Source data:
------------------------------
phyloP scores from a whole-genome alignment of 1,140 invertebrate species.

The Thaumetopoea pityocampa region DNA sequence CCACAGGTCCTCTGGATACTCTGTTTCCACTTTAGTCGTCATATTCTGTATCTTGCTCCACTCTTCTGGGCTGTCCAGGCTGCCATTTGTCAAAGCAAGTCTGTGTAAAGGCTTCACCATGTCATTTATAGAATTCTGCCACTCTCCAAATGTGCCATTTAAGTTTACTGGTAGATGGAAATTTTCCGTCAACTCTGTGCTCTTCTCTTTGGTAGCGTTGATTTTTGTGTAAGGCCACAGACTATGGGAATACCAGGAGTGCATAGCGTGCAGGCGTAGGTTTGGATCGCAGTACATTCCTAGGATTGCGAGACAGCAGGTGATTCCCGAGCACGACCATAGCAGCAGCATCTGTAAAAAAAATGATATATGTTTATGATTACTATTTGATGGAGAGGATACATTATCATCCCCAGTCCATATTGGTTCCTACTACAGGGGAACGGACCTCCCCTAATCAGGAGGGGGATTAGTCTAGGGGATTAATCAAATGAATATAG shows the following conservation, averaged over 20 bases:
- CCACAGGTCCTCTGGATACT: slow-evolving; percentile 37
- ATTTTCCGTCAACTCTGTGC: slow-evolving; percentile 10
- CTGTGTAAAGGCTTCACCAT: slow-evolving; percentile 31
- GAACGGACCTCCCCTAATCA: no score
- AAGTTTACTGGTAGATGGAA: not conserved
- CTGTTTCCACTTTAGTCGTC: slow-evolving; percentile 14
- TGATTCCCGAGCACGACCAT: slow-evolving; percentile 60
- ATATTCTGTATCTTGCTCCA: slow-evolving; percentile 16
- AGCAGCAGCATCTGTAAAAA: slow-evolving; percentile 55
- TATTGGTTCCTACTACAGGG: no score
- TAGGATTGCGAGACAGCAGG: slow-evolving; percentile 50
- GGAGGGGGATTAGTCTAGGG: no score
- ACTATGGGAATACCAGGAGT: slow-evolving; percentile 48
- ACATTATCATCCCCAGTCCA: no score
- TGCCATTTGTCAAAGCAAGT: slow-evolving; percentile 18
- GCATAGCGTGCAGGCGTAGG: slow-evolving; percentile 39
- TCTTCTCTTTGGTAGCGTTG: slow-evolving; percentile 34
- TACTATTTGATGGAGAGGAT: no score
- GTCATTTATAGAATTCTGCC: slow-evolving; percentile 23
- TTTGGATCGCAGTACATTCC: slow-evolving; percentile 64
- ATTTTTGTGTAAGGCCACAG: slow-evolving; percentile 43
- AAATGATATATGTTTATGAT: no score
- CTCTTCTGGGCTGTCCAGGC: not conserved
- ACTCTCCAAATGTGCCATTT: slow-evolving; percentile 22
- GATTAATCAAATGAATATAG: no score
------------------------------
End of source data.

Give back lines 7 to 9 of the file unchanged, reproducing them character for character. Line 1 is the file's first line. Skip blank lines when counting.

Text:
- AAGTTTACTGGTAGATGGAA: not conserved
- CTGTTTCCACTTTAGTCGTC: slow-evolving; percentile 14
- TGATTCCCGAGCACGACCAT: slow-evolving; percentile 60